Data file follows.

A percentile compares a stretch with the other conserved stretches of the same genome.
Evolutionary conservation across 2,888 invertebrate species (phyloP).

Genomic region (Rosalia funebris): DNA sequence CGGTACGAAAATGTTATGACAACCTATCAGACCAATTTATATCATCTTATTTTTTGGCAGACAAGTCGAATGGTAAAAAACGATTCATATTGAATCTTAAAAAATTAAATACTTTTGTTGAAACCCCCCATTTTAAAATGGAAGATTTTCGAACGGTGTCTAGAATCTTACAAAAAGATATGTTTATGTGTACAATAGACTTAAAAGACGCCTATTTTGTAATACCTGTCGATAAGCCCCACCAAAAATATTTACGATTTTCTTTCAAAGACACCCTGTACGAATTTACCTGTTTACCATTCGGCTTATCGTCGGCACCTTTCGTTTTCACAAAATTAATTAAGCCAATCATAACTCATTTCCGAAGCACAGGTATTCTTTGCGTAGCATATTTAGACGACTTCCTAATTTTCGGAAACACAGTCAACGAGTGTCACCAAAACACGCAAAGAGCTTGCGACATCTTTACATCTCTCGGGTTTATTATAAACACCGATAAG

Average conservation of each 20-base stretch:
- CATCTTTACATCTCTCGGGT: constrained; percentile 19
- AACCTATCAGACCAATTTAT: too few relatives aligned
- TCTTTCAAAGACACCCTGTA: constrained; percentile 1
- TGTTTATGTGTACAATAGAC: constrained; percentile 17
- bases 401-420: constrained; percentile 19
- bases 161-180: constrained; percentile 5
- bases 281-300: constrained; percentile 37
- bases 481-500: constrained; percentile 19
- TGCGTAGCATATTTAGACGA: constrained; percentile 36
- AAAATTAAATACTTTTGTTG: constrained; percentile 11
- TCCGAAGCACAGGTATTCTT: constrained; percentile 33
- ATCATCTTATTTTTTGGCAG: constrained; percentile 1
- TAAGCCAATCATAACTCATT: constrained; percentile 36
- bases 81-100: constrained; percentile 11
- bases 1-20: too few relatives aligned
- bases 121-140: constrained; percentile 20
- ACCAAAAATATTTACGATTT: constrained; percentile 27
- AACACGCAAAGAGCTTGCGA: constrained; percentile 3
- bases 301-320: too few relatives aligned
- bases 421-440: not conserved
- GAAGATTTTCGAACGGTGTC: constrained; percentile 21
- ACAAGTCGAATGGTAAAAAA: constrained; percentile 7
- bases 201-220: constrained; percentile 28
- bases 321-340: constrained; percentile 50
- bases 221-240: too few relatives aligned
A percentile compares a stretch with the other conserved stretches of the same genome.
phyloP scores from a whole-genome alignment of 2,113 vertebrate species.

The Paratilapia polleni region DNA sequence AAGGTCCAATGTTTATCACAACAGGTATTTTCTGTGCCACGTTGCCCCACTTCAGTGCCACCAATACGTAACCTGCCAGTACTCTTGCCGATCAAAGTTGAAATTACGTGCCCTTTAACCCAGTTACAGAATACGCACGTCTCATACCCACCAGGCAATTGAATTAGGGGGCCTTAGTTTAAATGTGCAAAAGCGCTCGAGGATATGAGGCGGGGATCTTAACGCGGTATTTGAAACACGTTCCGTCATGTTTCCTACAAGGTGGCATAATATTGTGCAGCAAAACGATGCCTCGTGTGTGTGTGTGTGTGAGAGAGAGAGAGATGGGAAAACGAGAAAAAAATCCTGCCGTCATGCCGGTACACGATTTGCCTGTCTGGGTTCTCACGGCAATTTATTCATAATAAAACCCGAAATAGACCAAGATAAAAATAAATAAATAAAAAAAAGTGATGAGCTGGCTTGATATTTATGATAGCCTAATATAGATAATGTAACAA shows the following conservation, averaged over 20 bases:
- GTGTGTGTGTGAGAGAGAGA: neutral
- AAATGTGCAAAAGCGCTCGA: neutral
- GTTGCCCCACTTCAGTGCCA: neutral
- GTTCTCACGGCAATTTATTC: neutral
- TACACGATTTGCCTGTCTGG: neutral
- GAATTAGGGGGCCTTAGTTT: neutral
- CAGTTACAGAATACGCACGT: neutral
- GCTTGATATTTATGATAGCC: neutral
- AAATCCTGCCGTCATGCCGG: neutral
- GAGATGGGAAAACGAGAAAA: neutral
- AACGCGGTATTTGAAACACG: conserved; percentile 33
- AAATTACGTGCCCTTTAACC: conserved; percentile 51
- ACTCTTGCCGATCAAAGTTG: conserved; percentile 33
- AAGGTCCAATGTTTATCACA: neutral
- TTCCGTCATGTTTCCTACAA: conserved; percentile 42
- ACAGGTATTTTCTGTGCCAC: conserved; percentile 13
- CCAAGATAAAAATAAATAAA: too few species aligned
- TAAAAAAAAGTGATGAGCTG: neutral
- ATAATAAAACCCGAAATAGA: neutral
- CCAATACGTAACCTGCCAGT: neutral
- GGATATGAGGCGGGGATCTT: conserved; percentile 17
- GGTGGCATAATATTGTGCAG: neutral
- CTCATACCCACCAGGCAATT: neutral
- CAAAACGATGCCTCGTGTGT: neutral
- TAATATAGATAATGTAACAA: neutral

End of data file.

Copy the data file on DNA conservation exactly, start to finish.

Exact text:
A percentile compares a stretch with the other conserved stretches of the same genome.
Evolutionary conservation across 2,888 invertebrate species (phyloP).

Genomic region (Rosalia funebris): DNA sequence CGGTACGAAAATGTTATGACAACCTATCAGACCAATTTATATCATCTTATTTTTTGGCAGACAAGTCGAATGGTAAAAAACGATTCATATTGAATCTTAAAAAATTAAATACTTTTGTTGAAACCCCCCATTTTAAAATGGAAGATTTTCGAACGGTGTCTAGAATCTTACAAAAAGATATGTTTATGTGTACAATAGACTTAAAAGACGCCTATTTTGTAATACCTGTCGATAAGCCCCACCAAAAATATTTACGATTTTCTTTCAAAGACACCCTGTACGAATTTACCTGTTTACCATTCGGCTTATCGTCGGCACCTTTCGTTTTCACAAAATTAATTAAGCCAATCATAACTCATTTCCGAAGCACAGGTATTCTTTGCGTAGCATATTTAGACGACTTCCTAATTTTCGGAAACACAGTCAACGAGTGTCACCAAAACACGCAAAGAGCTTGCGACATCTTTACATCTCTCGGGTTTATTATAAACACCGATAAG

Average conservation of each 20-base stretch:
- CATCTTTACATCTCTCGGGT: constrained; percentile 19
- AACCTATCAGACCAATTTAT: too few relatives aligned
- TCTTTCAAAGACACCCTGTA: constrained; percentile 1
- TGTTTATGTGTACAATAGAC: constrained; percentile 17
- bases 401-420: constrained; percentile 19
- bases 161-180: constrained; percentile 5
- bases 281-300: constrained; percentile 37
- bases 481-500: constrained; percentile 19
- TGCGTAGCATATTTAGACGA: constrained; percentile 36
- AAAATTAAATACTTTTGTTG: constrained; percentile 11
- TCCGAAGCACAGGTATTCTT: constrained; percentile 33
- ATCATCTTATTTTTTGGCAG: constrained; percentile 1
- TAAGCCAATCATAACTCATT: constrained; percentile 36
- bases 81-100: constrained; percentile 11
- bases 1-20: too few relatives aligned
- bases 121-140: constrained; percentile 20
- ACCAAAAATATTTACGATTT: constrained; percentile 27
- AACACGCAAAGAGCTTGCGA: constrained; percentile 3
- bases 301-320: too few relatives aligned
- bases 421-440: not conserved
- GAAGATTTTCGAACGGTGTC: constrained; percentile 21
- ACAAGTCGAATGGTAAAAAA: constrained; percentile 7
- bases 201-220: constrained; percentile 28
- bases 321-340: constrained; percentile 50
- bases 221-240: too few relatives aligned
A percentile compares a stretch with the other conserved stretches of the same genome.
phyloP scores from a whole-genome alignment of 2,113 vertebrate species.

The Paratilapia polleni region DNA sequence AAGGTCCAATGTTTATCACAACAGGTATTTTCTGTGCCACGTTGCCCCACTTCAGTGCCACCAATACGTAACCTGCCAGTACTCTTGCCGATCAAAGTTGAAATTACGTGCCCTTTAACCCAGTTACAGAATACGCACGTCTCATACCCACCAGGCAATTGAATTAGGGGGCCTTAGTTTAAATGTGCAAAAGCGCTCGAGGATATGAGGCGGGGATCTTAACGCGGTATTTGAAACACGTTCCGTCATGTTTCCTACAAGGTGGCATAATATTGTGCAGCAAAACGATGCCTCGTGTGTGTGTGTGTGTGAGAGAGAGAGAGATGGGAAAACGAGAAAAAAATCCTGCCGTCATGCCGGTACACGATTTGCCTGTCTGGGTTCTCACGGCAATTTATTCATAATAAAACCCGAAATAGACCAAGATAAAAATAAATAAATAAAAAAAAGTGATGAGCTGGCTTGATATTTATGATAGCCTAATATAGATAATGTAACAA shows the following conservation, averaged over 20 bases:
- GTGTGTGTGTGAGAGAGAGA: neutral
- AAATGTGCAAAAGCGCTCGA: neutral
- GTTGCCCCACTTCAGTGCCA: neutral
- GTTCTCACGGCAATTTATTC: neutral
- TACACGATTTGCCTGTCTGG: neutral
- GAATTAGGGGGCCTTAGTTT: neutral
- CAGTTACAGAATACGCACGT: neutral
- GCTTGATATTTATGATAGCC: neutral
- AAATCCTGCCGTCATGCCGG: neutral
- GAGATGGGAAAACGAGAAAA: neutral
- AACGCGGTATTTGAAACACG: conserved; percentile 33
- AAATTACGTGCCCTTTAACC: conserved; percentile 51
- ACTCTTGCCGATCAAAGTTG: conserved; percentile 33
- AAGGTCCAATGTTTATCACA: neutral
- TTCCGTCATGTTTCCTACAA: conserved; percentile 42
- ACAGGTATTTTCTGTGCCAC: conserved; percentile 13
- CCAAGATAAAAATAAATAAA: too few species aligned
- TAAAAAAAAGTGATGAGCTG: neutral
- ATAATAAAACCCGAAATAGA: neutral
- CCAATACGTAACCTGCCAGT: neutral
- GGATATGAGGCGGGGATCTT: conserved; percentile 17
- GGTGGCATAATATTGTGCAG: neutral
- CTCATACCCACCAGGCAATT: neutral
- CAAAACGATGCCTCGTGTGT: neutral
- TAATATAGATAATGTAACAA: neutral